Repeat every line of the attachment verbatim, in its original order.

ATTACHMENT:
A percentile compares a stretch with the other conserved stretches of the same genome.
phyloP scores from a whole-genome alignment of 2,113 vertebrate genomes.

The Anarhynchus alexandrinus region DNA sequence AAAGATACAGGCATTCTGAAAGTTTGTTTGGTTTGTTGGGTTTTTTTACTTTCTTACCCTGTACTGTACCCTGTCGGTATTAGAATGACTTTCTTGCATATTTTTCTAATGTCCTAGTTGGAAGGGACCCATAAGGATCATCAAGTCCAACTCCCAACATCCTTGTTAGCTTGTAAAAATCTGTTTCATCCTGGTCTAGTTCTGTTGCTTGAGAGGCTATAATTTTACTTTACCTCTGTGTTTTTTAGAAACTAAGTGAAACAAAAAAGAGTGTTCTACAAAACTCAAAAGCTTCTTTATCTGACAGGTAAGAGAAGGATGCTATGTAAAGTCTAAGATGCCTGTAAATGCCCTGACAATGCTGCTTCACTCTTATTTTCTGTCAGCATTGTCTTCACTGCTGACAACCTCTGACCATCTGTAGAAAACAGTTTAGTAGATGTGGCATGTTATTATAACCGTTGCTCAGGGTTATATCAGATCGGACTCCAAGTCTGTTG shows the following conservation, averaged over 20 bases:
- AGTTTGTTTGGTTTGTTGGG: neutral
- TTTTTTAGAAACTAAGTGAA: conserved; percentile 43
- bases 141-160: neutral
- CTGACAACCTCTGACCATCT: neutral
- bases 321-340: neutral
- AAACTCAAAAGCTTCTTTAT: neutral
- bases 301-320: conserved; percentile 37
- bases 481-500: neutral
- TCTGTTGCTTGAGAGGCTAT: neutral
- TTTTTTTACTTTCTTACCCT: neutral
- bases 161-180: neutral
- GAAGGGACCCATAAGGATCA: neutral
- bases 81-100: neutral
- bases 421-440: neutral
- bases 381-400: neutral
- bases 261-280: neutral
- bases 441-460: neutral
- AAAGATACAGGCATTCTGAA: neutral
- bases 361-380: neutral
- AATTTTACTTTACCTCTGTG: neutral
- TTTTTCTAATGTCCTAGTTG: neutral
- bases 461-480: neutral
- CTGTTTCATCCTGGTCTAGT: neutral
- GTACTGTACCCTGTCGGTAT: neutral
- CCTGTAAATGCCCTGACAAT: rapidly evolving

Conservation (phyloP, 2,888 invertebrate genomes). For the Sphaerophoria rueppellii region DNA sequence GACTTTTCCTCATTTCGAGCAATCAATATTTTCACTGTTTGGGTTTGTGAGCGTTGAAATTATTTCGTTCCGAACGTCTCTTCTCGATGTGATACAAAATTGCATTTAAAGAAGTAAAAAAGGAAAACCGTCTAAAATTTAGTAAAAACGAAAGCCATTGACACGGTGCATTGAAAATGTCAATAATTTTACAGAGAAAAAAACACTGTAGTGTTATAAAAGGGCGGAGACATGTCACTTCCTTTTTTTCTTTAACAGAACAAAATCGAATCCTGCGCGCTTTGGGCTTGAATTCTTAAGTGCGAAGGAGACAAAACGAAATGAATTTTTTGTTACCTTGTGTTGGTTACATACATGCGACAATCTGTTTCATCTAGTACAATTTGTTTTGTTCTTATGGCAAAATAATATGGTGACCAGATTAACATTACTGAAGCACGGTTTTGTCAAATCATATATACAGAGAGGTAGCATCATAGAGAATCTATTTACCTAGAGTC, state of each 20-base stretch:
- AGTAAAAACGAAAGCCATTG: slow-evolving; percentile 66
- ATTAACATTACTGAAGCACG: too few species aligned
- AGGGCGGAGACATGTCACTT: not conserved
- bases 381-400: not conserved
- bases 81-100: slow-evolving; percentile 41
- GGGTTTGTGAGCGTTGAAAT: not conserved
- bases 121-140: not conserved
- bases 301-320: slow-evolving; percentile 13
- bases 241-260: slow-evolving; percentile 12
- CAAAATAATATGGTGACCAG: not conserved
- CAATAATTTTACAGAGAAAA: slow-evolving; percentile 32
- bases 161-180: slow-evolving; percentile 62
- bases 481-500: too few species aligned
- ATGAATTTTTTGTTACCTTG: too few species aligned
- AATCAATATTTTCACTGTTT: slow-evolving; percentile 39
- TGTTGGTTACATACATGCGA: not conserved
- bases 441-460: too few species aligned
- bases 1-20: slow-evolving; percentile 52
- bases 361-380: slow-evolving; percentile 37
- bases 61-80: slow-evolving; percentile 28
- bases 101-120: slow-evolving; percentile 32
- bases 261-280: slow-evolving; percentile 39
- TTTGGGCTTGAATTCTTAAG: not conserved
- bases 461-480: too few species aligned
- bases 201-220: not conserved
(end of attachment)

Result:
A percentile compares a stretch with the other conserved stretches of the same genome.
phyloP scores from a whole-genome alignment of 2,113 vertebrate genomes.

The Anarhynchus alexandrinus region DNA sequence AAAGATACAGGCATTCTGAAAGTTTGTTTGGTTTGTTGGGTTTTTTTACTTTCTTACCCTGTACTGTACCCTGTCGGTATTAGAATGACTTTCTTGCATATTTTTCTAATGTCCTAGTTGGAAGGGACCCATAAGGATCATCAAGTCCAACTCCCAACATCCTTGTTAGCTTGTAAAAATCTGTTTCATCCTGGTCTAGTTCTGTTGCTTGAGAGGCTATAATTTTACTTTACCTCTGTGTTTTTTAGAAACTAAGTGAAACAAAAAAGAGTGTTCTACAAAACTCAAAAGCTTCTTTATCTGACAGGTAAGAGAAGGATGCTATGTAAAGTCTAAGATGCCTGTAAATGCCCTGACAATGCTGCTTCACTCTTATTTTCTGTCAGCATTGTCTTCACTGCTGACAACCTCTGACCATCTGTAGAAAACAGTTTAGTAGATGTGGCATGTTATTATAACCGTTGCTCAGGGTTATATCAGATCGGACTCCAAGTCTGTTG shows the following conservation, averaged over 20 bases:
- AGTTTGTTTGGTTTGTTGGG: neutral
- TTTTTTAGAAACTAAGTGAA: conserved; percentile 43
- bases 141-160: neutral
- CTGACAACCTCTGACCATCT: neutral
- bases 321-340: neutral
- AAACTCAAAAGCTTCTTTAT: neutral
- bases 301-320: conserved; percentile 37
- bases 481-500: neutral
- TCTGTTGCTTGAGAGGCTAT: neutral
- TTTTTTTACTTTCTTACCCT: neutral
- bases 161-180: neutral
- GAAGGGACCCATAAGGATCA: neutral
- bases 81-100: neutral
- bases 421-440: neutral
- bases 381-400: neutral
- bases 261-280: neutral
- bases 441-460: neutral
- AAAGATACAGGCATTCTGAA: neutral
- bases 361-380: neutral
- AATTTTACTTTACCTCTGTG: neutral
- TTTTTCTAATGTCCTAGTTG: neutral
- bases 461-480: neutral
- CTGTTTCATCCTGGTCTAGT: neutral
- GTACTGTACCCTGTCGGTAT: neutral
- CCTGTAAATGCCCTGACAAT: rapidly evolving

Conservation (phyloP, 2,888 invertebrate genomes). For the Sphaerophoria rueppellii region DNA sequence GACTTTTCCTCATTTCGAGCAATCAATATTTTCACTGTTTGGGTTTGTGAGCGTTGAAATTATTTCGTTCCGAACGTCTCTTCTCGATGTGATACAAAATTGCATTTAAAGAAGTAAAAAAGGAAAACCGTCTAAAATTTAGTAAAAACGAAAGCCATTGACACGGTGCATTGAAAATGTCAATAATTTTACAGAGAAAAAAACACTGTAGTGTTATAAAAGGGCGGAGACATGTCACTTCCTTTTTTTCTTTAACAGAACAAAATCGAATCCTGCGCGCTTTGGGCTTGAATTCTTAAGTGCGAAGGAGACAAAACGAAATGAATTTTTTGTTACCTTGTGTTGGTTACATACATGCGACAATCTGTTTCATCTAGTACAATTTGTTTTGTTCTTATGGCAAAATAATATGGTGACCAGATTAACATTACTGAAGCACGGTTTTGTCAAATCATATATACAGAGAGGTAGCATCATAGAGAATCTATTTACCTAGAGTC, state of each 20-base stretch:
- AGTAAAAACGAAAGCCATTG: slow-evolving; percentile 66
- ATTAACATTACTGAAGCACG: too few species aligned
- AGGGCGGAGACATGTCACTT: not conserved
- bases 381-400: not conserved
- bases 81-100: slow-evolving; percentile 41
- GGGTTTGTGAGCGTTGAAAT: not conserved
- bases 121-140: not conserved
- bases 301-320: slow-evolving; percentile 13
- bases 241-260: slow-evolving; percentile 12
- CAAAATAATATGGTGACCAG: not conserved
- CAATAATTTTACAGAGAAAA: slow-evolving; percentile 32
- bases 161-180: slow-evolving; percentile 62
- bases 481-500: too few species aligned
- ATGAATTTTTTGTTACCTTG: too few species aligned
- AATCAATATTTTCACTGTTT: slow-evolving; percentile 39
- TGTTGGTTACATACATGCGA: not conserved
- bases 441-460: too few species aligned
- bases 1-20: slow-evolving; percentile 52
- bases 361-380: slow-evolving; percentile 37
- bases 61-80: slow-evolving; percentile 28
- bases 101-120: slow-evolving; percentile 32
- bases 261-280: slow-evolving; percentile 39
- TTTGGGCTTGAATTCTTAAG: not conserved
- bases 461-480: too few species aligned
- bases 201-220: not conserved